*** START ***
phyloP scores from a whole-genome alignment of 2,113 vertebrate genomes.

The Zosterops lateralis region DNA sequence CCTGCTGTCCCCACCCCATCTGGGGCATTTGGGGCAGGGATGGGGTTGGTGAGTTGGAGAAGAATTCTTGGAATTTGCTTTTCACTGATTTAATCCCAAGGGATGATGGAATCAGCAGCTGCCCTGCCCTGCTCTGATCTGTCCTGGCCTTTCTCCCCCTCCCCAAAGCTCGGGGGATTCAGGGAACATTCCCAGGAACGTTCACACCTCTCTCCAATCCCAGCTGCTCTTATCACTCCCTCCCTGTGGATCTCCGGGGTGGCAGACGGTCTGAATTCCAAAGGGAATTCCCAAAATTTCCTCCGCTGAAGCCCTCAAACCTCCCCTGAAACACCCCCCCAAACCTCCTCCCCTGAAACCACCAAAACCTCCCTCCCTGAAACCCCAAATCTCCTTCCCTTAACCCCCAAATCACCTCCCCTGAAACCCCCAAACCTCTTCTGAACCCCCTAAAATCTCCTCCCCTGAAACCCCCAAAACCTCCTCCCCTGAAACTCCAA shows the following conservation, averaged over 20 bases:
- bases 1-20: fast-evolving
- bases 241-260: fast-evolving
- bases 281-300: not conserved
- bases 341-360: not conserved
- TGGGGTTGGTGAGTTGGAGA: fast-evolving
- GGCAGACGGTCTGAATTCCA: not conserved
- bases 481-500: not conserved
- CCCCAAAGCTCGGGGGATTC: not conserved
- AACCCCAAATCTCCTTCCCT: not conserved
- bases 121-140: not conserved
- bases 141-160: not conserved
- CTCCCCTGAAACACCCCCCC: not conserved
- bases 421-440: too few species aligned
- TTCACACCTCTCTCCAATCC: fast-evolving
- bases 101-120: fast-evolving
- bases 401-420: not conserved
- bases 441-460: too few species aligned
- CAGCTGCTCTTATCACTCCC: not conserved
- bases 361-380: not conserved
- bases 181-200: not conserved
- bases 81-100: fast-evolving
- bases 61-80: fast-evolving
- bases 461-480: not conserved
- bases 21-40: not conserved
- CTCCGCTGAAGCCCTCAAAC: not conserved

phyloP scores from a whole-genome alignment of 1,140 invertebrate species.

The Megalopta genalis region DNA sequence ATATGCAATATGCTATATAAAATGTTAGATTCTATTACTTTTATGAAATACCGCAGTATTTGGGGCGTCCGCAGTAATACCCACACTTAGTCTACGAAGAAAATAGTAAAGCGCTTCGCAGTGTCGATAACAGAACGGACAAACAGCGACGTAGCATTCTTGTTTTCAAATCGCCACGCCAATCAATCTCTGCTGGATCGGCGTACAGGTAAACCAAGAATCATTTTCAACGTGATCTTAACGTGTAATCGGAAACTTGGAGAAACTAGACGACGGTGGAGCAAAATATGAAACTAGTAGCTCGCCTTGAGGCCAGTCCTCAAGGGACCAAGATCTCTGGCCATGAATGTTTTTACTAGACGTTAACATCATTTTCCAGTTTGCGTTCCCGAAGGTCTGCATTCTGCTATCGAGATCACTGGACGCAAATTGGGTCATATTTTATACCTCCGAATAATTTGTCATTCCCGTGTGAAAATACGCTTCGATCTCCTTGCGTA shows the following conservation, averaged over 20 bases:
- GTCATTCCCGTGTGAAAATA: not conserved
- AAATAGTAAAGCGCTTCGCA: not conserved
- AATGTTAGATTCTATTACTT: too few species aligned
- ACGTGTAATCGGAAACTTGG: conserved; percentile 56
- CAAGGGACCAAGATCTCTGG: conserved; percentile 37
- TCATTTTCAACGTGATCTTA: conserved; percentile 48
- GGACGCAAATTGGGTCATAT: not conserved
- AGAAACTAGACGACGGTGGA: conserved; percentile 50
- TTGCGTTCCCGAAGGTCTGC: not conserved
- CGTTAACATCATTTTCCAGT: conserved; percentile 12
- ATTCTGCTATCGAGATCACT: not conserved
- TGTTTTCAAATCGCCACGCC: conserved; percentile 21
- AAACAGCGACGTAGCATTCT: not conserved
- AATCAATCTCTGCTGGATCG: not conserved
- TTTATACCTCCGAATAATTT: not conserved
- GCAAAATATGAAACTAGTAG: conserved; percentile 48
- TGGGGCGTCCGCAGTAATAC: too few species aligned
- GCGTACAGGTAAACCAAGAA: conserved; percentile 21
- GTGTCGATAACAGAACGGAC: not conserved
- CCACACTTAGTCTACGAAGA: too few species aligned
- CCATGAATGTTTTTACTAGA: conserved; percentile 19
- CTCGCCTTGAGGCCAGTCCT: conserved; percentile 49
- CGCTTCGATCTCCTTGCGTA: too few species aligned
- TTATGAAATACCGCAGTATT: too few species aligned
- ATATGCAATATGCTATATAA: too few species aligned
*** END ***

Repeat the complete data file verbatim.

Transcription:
phyloP scores from a whole-genome alignment of 2,113 vertebrate genomes.

The Zosterops lateralis region DNA sequence CCTGCTGTCCCCACCCCATCTGGGGCATTTGGGGCAGGGATGGGGTTGGTGAGTTGGAGAAGAATTCTTGGAATTTGCTTTTCACTGATTTAATCCCAAGGGATGATGGAATCAGCAGCTGCCCTGCCCTGCTCTGATCTGTCCTGGCCTTTCTCCCCCTCCCCAAAGCTCGGGGGATTCAGGGAACATTCCCAGGAACGTTCACACCTCTCTCCAATCCCAGCTGCTCTTATCACTCCCTCCCTGTGGATCTCCGGGGTGGCAGACGGTCTGAATTCCAAAGGGAATTCCCAAAATTTCCTCCGCTGAAGCCCTCAAACCTCCCCTGAAACACCCCCCCAAACCTCCTCCCCTGAAACCACCAAAACCTCCCTCCCTGAAACCCCAAATCTCCTTCCCTTAACCCCCAAATCACCTCCCCTGAAACCCCCAAACCTCTTCTGAACCCCCTAAAATCTCCTCCCCTGAAACCCCCAAAACCTCCTCCCCTGAAACTCCAA shows the following conservation, averaged over 20 bases:
- bases 1-20: fast-evolving
- bases 241-260: fast-evolving
- bases 281-300: not conserved
- bases 341-360: not conserved
- TGGGGTTGGTGAGTTGGAGA: fast-evolving
- GGCAGACGGTCTGAATTCCA: not conserved
- bases 481-500: not conserved
- CCCCAAAGCTCGGGGGATTC: not conserved
- AACCCCAAATCTCCTTCCCT: not conserved
- bases 121-140: not conserved
- bases 141-160: not conserved
- CTCCCCTGAAACACCCCCCC: not conserved
- bases 421-440: too few species aligned
- TTCACACCTCTCTCCAATCC: fast-evolving
- bases 101-120: fast-evolving
- bases 401-420: not conserved
- bases 441-460: too few species aligned
- CAGCTGCTCTTATCACTCCC: not conserved
- bases 361-380: not conserved
- bases 181-200: not conserved
- bases 81-100: fast-evolving
- bases 61-80: fast-evolving
- bases 461-480: not conserved
- bases 21-40: not conserved
- CTCCGCTGAAGCCCTCAAAC: not conserved

phyloP scores from a whole-genome alignment of 1,140 invertebrate species.

The Megalopta genalis region DNA sequence ATATGCAATATGCTATATAAAATGTTAGATTCTATTACTTTTATGAAATACCGCAGTATTTGGGGCGTCCGCAGTAATACCCACACTTAGTCTACGAAGAAAATAGTAAAGCGCTTCGCAGTGTCGATAACAGAACGGACAAACAGCGACGTAGCATTCTTGTTTTCAAATCGCCACGCCAATCAATCTCTGCTGGATCGGCGTACAGGTAAACCAAGAATCATTTTCAACGTGATCTTAACGTGTAATCGGAAACTTGGAGAAACTAGACGACGGTGGAGCAAAATATGAAACTAGTAGCTCGCCTTGAGGCCAGTCCTCAAGGGACCAAGATCTCTGGCCATGAATGTTTTTACTAGACGTTAACATCATTTTCCAGTTTGCGTTCCCGAAGGTCTGCATTCTGCTATCGAGATCACTGGACGCAAATTGGGTCATATTTTATACCTCCGAATAATTTGTCATTCCCGTGTGAAAATACGCTTCGATCTCCTTGCGTA shows the following conservation, averaged over 20 bases:
- GTCATTCCCGTGTGAAAATA: not conserved
- AAATAGTAAAGCGCTTCGCA: not conserved
- AATGTTAGATTCTATTACTT: too few species aligned
- ACGTGTAATCGGAAACTTGG: conserved; percentile 56
- CAAGGGACCAAGATCTCTGG: conserved; percentile 37
- TCATTTTCAACGTGATCTTA: conserved; percentile 48
- GGACGCAAATTGGGTCATAT: not conserved
- AGAAACTAGACGACGGTGGA: conserved; percentile 50
- TTGCGTTCCCGAAGGTCTGC: not conserved
- CGTTAACATCATTTTCCAGT: conserved; percentile 12
- ATTCTGCTATCGAGATCACT: not conserved
- TGTTTTCAAATCGCCACGCC: conserved; percentile 21
- AAACAGCGACGTAGCATTCT: not conserved
- AATCAATCTCTGCTGGATCG: not conserved
- TTTATACCTCCGAATAATTT: not conserved
- GCAAAATATGAAACTAGTAG: conserved; percentile 48
- TGGGGCGTCCGCAGTAATAC: too few species aligned
- GCGTACAGGTAAACCAAGAA: conserved; percentile 21
- GTGTCGATAACAGAACGGAC: not conserved
- CCACACTTAGTCTACGAAGA: too few species aligned
- CCATGAATGTTTTTACTAGA: conserved; percentile 19
- CTCGCCTTGAGGCCAGTCCT: conserved; percentile 49
- CGCTTCGATCTCCTTGCGTA: too few species aligned
- TTATGAAATACCGCAGTATT: too few species aligned
- ATATGCAATATGCTATATAA: too few species aligned